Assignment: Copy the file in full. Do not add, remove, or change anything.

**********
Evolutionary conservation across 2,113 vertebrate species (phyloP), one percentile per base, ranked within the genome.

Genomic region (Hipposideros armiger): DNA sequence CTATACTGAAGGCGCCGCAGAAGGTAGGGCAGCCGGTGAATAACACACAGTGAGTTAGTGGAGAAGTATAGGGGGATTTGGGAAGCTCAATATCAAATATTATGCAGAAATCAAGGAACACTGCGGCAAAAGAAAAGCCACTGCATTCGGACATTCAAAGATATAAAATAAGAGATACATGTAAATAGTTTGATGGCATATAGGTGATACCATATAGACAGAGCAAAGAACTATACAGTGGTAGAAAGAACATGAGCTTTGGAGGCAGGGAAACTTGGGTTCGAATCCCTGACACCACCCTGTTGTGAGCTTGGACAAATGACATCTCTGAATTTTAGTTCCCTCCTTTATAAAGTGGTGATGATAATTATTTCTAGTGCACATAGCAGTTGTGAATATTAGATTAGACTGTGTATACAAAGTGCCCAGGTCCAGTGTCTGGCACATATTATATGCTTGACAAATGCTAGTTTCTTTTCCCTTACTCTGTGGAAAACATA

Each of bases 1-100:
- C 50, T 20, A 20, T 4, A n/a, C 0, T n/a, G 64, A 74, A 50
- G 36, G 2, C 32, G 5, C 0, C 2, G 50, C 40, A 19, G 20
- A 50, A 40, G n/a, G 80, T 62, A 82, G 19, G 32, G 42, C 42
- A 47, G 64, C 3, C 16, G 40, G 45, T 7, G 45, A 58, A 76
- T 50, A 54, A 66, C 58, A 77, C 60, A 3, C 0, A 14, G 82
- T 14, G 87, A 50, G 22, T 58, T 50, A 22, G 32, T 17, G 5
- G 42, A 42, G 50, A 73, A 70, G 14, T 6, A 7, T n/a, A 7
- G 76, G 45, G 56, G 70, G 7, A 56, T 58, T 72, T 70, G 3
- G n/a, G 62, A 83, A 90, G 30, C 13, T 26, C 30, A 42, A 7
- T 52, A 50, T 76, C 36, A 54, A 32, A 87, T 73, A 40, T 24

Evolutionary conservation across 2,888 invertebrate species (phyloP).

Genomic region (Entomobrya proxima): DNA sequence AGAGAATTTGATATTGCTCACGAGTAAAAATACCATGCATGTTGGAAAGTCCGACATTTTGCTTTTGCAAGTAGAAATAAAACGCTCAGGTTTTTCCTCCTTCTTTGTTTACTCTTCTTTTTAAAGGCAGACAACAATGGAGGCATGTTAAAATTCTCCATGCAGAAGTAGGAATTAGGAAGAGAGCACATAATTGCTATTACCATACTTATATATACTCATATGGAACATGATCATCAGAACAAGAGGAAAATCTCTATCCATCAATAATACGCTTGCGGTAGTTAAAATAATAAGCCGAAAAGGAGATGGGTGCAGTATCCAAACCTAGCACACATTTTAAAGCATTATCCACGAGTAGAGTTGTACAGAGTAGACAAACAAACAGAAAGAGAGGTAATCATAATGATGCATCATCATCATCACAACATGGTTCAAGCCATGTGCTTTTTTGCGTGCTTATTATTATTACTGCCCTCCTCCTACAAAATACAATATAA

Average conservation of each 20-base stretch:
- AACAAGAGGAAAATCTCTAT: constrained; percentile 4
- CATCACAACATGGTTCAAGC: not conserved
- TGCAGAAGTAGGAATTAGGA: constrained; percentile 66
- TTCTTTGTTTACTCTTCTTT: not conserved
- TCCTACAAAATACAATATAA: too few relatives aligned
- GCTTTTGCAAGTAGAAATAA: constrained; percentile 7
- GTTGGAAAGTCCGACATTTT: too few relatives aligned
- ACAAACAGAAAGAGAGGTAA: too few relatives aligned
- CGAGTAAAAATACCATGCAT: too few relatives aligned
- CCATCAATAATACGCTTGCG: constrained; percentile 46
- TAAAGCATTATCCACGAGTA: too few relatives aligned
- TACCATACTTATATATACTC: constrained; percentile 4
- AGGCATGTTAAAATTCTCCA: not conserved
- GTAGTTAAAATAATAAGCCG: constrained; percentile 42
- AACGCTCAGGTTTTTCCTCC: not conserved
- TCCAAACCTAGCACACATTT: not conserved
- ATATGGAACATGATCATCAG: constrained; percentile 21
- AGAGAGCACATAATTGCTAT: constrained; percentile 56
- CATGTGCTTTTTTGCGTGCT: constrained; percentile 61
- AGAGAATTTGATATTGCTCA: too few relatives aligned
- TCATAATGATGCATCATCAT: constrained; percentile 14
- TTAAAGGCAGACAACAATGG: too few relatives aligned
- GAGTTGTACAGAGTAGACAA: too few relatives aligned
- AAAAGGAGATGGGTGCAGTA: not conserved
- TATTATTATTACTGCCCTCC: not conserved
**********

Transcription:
Evolutionary conservation across 2,113 vertebrate species (phyloP), one percentile per base, ranked within the genome.

Genomic region (Hipposideros armiger): DNA sequence CTATACTGAAGGCGCCGCAGAAGGTAGGGCAGCCGGTGAATAACACACAGTGAGTTAGTGGAGAAGTATAGGGGGATTTGGGAAGCTCAATATCAAATATTATGCAGAAATCAAGGAACACTGCGGCAAAAGAAAAGCCACTGCATTCGGACATTCAAAGATATAAAATAAGAGATACATGTAAATAGTTTGATGGCATATAGGTGATACCATATAGACAGAGCAAAGAACTATACAGTGGTAGAAAGAACATGAGCTTTGGAGGCAGGGAAACTTGGGTTCGAATCCCTGACACCACCCTGTTGTGAGCTTGGACAAATGACATCTCTGAATTTTAGTTCCCTCCTTTATAAAGTGGTGATGATAATTATTTCTAGTGCACATAGCAGTTGTGAATATTAGATTAGACTGTGTATACAAAGTGCCCAGGTCCAGTGTCTGGCACATATTATATGCTTGACAAATGCTAGTTTCTTTTCCCTTACTCTGTGGAAAACATA

Each of bases 1-100:
- C 50, T 20, A 20, T 4, A n/a, C 0, T n/a, G 64, A 74, A 50
- G 36, G 2, C 32, G 5, C 0, C 2, G 50, C 40, A 19, G 20
- A 50, A 40, G n/a, G 80, T 62, A 82, G 19, G 32, G 42, C 42
- A 47, G 64, C 3, C 16, G 40, G 45, T 7, G 45, A 58, A 76
- T 50, A 54, A 66, C 58, A 77, C 60, A 3, C 0, A 14, G 82
- T 14, G 87, A 50, G 22, T 58, T 50, A 22, G 32, T 17, G 5
- G 42, A 42, G 50, A 73, A 70, G 14, T 6, A 7, T n/a, A 7
- G 76, G 45, G 56, G 70, G 7, A 56, T 58, T 72, T 70, G 3
- G n/a, G 62, A 83, A 90, G 30, C 13, T 26, C 30, A 42, A 7
- T 52, A 50, T 76, C 36, A 54, A 32, A 87, T 73, A 40, T 24

Evolutionary conservation across 2,888 invertebrate species (phyloP).

Genomic region (Entomobrya proxima): DNA sequence AGAGAATTTGATATTGCTCACGAGTAAAAATACCATGCATGTTGGAAAGTCCGACATTTTGCTTTTGCAAGTAGAAATAAAACGCTCAGGTTTTTCCTCCTTCTTTGTTTACTCTTCTTTTTAAAGGCAGACAACAATGGAGGCATGTTAAAATTCTCCATGCAGAAGTAGGAATTAGGAAGAGAGCACATAATTGCTATTACCATACTTATATATACTCATATGGAACATGATCATCAGAACAAGAGGAAAATCTCTATCCATCAATAATACGCTTGCGGTAGTTAAAATAATAAGCCGAAAAGGAGATGGGTGCAGTATCCAAACCTAGCACACATTTTAAAGCATTATCCACGAGTAGAGTTGTACAGAGTAGACAAACAAACAGAAAGAGAGGTAATCATAATGATGCATCATCATCATCACAACATGGTTCAAGCCATGTGCTTTTTTGCGTGCTTATTATTATTACTGCCCTCCTCCTACAAAATACAATATAA

Average conservation of each 20-base stretch:
- AACAAGAGGAAAATCTCTAT: constrained; percentile 4
- CATCACAACATGGTTCAAGC: not conserved
- TGCAGAAGTAGGAATTAGGA: constrained; percentile 66
- TTCTTTGTTTACTCTTCTTT: not conserved
- TCCTACAAAATACAATATAA: too few relatives aligned
- GCTTTTGCAAGTAGAAATAA: constrained; percentile 7
- GTTGGAAAGTCCGACATTTT: too few relatives aligned
- ACAAACAGAAAGAGAGGTAA: too few relatives aligned
- CGAGTAAAAATACCATGCAT: too few relatives aligned
- CCATCAATAATACGCTTGCG: constrained; percentile 46
- TAAAGCATTATCCACGAGTA: too few relatives aligned
- TACCATACTTATATATACTC: constrained; percentile 4
- AGGCATGTTAAAATTCTCCA: not conserved
- GTAGTTAAAATAATAAGCCG: constrained; percentile 42
- AACGCTCAGGTTTTTCCTCC: not conserved
- TCCAAACCTAGCACACATTT: not conserved
- ATATGGAACATGATCATCAG: constrained; percentile 21
- AGAGAGCACATAATTGCTAT: constrained; percentile 56
- CATGTGCTTTTTTGCGTGCT: constrained; percentile 61
- AGAGAATTTGATATTGCTCA: too few relatives aligned
- TCATAATGATGCATCATCAT: constrained; percentile 14
- TTAAAGGCAGACAACAATGG: too few relatives aligned
- GAGTTGTACAGAGTAGACAA: too few relatives aligned
- AAAAGGAGATGGGTGCAGTA: not conserved
- TATTATTATTACTGCCCTCC: not conserved